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Are major tech companies too big to escape regulation?

This photo features the silhouette of someone standing in front of a glowing Apple logo.

Timothy A. Clary/AFP/Getty Images

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U.S. tech companies are facing increasing scrutiny as fake news and advertising regulation becomes a more prominent issue. Their global dominance is inarguable: Facebook has the eyeballs of one-quarter of the world’s population, Amazon rakes in half of all the money spent online, Google has 81 percent of the search market and Apple is the world’s most valuable brand in terms of marketing, and very often, market cap.

These companies are the subject of “The Four: The Hidden DNA of Amazon, Apple, Facebook, and Google,” which comes out next week. Marketplace Tech host Molly Wood talked to author Scott Galloway, a marketing professor at New York University’s Stern School of Business, about how these companies became so powerful and whether we can do anything to stop them. Below is an edited excerpt of their interview.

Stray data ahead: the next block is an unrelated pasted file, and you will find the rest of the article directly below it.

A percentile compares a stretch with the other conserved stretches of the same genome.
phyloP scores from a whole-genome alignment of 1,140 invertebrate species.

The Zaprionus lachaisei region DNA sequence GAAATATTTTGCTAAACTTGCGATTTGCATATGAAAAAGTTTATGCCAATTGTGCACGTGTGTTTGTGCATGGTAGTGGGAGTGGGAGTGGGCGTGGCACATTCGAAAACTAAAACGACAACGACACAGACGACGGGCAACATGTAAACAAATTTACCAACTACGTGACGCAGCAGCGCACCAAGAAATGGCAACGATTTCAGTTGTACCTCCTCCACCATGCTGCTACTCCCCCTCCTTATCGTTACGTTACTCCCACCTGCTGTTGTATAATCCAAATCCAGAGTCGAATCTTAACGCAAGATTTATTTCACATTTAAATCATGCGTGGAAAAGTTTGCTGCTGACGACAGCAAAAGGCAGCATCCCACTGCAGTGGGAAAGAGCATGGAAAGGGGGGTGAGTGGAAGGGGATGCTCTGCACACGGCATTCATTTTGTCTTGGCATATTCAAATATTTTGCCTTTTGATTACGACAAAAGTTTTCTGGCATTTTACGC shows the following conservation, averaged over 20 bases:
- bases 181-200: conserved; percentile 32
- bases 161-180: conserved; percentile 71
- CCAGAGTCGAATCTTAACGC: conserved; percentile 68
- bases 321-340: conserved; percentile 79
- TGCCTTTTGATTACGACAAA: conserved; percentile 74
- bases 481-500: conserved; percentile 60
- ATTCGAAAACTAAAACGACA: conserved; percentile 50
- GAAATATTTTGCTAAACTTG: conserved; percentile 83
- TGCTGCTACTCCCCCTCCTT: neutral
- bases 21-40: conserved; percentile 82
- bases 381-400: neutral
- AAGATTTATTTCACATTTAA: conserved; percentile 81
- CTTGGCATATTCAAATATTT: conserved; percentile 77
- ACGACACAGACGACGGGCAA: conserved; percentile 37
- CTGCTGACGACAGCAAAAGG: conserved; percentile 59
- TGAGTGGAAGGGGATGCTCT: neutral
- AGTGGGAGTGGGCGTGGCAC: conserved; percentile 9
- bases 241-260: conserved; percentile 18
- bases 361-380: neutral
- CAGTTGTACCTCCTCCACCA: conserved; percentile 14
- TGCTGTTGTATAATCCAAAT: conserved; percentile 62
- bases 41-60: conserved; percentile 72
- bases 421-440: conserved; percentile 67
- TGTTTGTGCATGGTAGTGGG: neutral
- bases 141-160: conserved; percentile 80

Molly Wood: In this book, you essentially talk about how we, the public and the tech media, I’m sorry to say, look at these four companies practically as deities. How did this come to be?

Scott Galloway: Well, they’re impressive companies. We now all kind of worship at the altar of innovation versus kindness or character. And these are the most innovative organizations in the world, and they’ve created tremendous shareholder value. And each day, as consumers, we get a lot of reward from these companies.